Boats: Boats must be man-powered-no sails or motors are allowed. If you do not have a boat, The Great Outdoor Shop has a limited number of canoes for rent. All boats must have the Aquatic Invasive Species sticker available from Game and Fish. Boats must be dropped off at the staging area prior to race start. The boat staging area will be manned starting 6:00 am on race day for drop-off, or boats may be dropped off the night before as well. Note: Racers will not be allowed to start the boat leg after 3:30 pm, so please plan accordingly and watch your time. Surly Pika Adventure Race nor it's agents or volunteers are responsible for damage or theft of boats.
Bikes: While the Surly Pika bike leg takes place on trail, racers should still have a mountain bike-a road bike will not be sufficient. Bike drop-off opens at 6:00 am at the Elkhart Park A-frame to start the race. Bikes can be shuttled from TA 2 to Lakeside Lodge for racers at your discretion. If you do not want your bike to be shuttled, we would recommend locking your bike to a tree until you are able to either pick it up yourself, or arrange for a pickup by someone else. Surly Pika Adventure Race nor it's agents or volunteers are responsible for damage or theft of bikes.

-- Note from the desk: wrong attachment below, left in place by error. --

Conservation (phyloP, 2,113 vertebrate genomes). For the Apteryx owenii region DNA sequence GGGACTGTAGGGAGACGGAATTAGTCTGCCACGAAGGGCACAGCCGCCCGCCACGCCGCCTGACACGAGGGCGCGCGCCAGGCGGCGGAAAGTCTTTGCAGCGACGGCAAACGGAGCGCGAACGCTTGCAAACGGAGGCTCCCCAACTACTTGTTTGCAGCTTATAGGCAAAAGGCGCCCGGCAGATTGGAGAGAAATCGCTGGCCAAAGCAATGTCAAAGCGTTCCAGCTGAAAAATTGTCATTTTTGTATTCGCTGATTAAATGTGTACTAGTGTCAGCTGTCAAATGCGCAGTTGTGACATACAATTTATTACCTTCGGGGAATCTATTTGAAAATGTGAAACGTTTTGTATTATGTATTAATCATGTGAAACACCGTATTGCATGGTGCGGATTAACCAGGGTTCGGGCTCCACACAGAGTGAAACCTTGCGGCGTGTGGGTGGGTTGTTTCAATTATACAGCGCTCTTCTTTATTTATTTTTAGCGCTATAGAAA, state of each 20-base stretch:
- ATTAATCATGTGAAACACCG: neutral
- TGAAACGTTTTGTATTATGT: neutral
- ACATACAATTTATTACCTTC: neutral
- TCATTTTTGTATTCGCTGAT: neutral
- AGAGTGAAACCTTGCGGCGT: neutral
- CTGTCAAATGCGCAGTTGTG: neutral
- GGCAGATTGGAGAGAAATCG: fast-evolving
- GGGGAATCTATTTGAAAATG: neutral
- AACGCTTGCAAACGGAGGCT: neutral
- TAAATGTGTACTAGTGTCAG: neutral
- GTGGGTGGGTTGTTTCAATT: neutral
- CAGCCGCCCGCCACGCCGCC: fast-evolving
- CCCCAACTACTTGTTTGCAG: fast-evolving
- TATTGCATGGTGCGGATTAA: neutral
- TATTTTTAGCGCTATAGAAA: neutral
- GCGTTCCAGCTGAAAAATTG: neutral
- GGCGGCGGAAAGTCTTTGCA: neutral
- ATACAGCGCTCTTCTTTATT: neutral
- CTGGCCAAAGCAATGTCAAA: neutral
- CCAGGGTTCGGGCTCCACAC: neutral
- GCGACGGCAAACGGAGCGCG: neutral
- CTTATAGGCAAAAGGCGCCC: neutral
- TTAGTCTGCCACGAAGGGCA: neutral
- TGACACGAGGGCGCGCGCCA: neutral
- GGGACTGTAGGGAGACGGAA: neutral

Maps: Race-specific maps will be handed out at 6:30 Sunday morning at White Pine. Breakfast burritos, coffee and other snacks will be for sale at the lodge. It is recommended you get here at this time to enjoy breakfast look over maps to plan your route, etc. White Pine has been extremely gracious to house the race for the meeting early that morning, and any support you can toss their way is appreciated. Remember to bring (mandatory gear) Beartooth Publishing Wind River North Map, available at the Great Outdoor Shop. This is the most accurate trail map.